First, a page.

Twenty-four hours ago, I, like everyone else in the area, lost power, in what was the worst storm in more than a decade, leaving four people dead and one million people without power. It's estimated to be two to three more days until power is restored in many areas. One of the nice things about living near Microsoft, I guess, is that the state of your electricity gets a high priority.
Yesterday, I awoke to a very cold apartment, around fifty degrees, and still no power from the night before. So, I headed in to work, where at least there would be emergency heat and lighting. We actually had quite the little party going in our building's atrium; maybe three dozen people at one point, plus whoever else was in other areas of the building. I broke out the emergency stash of games (Cathedral, Lost Cities) and we and our lukewarm beverages were entertained for a few hours. A little after 2:00, three of us got into a car, ignored the reports of "parking lot" traffic (which we were largely able to avoid), and headed to Bellevue, based on rumors that part of Bellevue had electricity.
On the way, after a couple dozen intersections with no lights, the driver nominated that today be the new Black Friday of 2006, but perhaps with a more politically-correct name to distinguish it from the day after Thanksgiving: African-American Friday. I thought that had a better ring than "Four dead, one million without power." (That's just like a white guy, too—always blaming problems on the blacks!)
So, we got to Bellevue, and it seemed that only two blocks in the city had electricity: the ones next to Puget Sound Energy. This included two Starbucks across the street from each other, and possibly one more a little down the street. We found one extremely busy Thai restaurant, and basked in the heat and light for close to two hours before heading back to a darker, chillier Microsoft. At that point I headed home, deciding to get ready for today's full day at Microsoft, and then running out the battery on my tablet watching Family Guy. I headed to sleep at about 6:00.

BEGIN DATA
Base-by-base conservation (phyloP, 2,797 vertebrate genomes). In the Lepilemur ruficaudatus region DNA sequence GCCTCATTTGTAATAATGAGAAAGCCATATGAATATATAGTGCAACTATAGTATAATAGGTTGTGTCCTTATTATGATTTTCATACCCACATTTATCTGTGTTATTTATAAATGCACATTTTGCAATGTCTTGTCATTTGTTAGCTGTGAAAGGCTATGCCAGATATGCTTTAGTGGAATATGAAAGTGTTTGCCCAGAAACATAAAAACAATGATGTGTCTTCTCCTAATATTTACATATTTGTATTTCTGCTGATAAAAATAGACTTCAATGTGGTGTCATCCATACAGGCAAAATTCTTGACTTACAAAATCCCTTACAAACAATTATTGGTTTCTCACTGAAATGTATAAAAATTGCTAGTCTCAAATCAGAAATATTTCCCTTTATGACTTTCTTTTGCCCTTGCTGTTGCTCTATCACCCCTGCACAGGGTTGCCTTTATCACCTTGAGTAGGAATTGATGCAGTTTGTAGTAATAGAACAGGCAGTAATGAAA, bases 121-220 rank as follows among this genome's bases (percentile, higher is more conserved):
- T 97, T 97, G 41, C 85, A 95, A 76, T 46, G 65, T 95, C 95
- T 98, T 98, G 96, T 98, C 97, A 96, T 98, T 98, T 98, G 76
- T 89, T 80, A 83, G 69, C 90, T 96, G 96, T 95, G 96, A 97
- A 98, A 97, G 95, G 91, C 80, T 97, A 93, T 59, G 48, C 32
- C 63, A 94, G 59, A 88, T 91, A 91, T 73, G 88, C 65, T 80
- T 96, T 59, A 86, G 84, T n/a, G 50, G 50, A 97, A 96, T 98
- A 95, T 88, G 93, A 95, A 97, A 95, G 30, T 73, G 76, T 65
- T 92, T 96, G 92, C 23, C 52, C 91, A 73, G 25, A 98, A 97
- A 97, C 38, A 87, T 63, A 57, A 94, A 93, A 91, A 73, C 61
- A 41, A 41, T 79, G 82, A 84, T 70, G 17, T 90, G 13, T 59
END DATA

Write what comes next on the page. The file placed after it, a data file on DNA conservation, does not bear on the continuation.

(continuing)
And then, at midnight, twenty-three hours later, the power came back on. I couldn't get to sleep, now that there was light coming in from outside, the heater was going full-blast, and I had just slept six hours, so here I am.
Personally, I survived the storm pretty well. I'll need to throw out a few things in the fridge, and it seems that the power adapter for my monitor is fried. This is strange, because it was plugged into a UPS, and thinking that the one at 1:00 was just another one of the short-lived power outages I'd been having all night, I kept playing for a minute or so into the outage. I don't know how it managed to die, but I've had the thing for half a decade, and I guess it's had a good run. Hopefully it's just the adapter (it doesn't light up when I plug it in anymore), and the one that my monitor uses at work is compatible.
A less rational part of me hopes that my current monitor is busted so I'll have to buy a nice 24-inch one to replace it. Isn't that stupid how we think like that sometimes?
Some people didn't survive the storm so well. I counted twelve large trees that were uprooted just in the mile between my place and work. One of them tore up a bunch of sidewalk tiles, and crashed through the wall of an apartment on the way. I hope those people are okay. There's debris everywhere... after sunrise when I head into work in search of a monitor power adapter, I'm going to try to snap some shots.
And that's how I survived African-American Friday.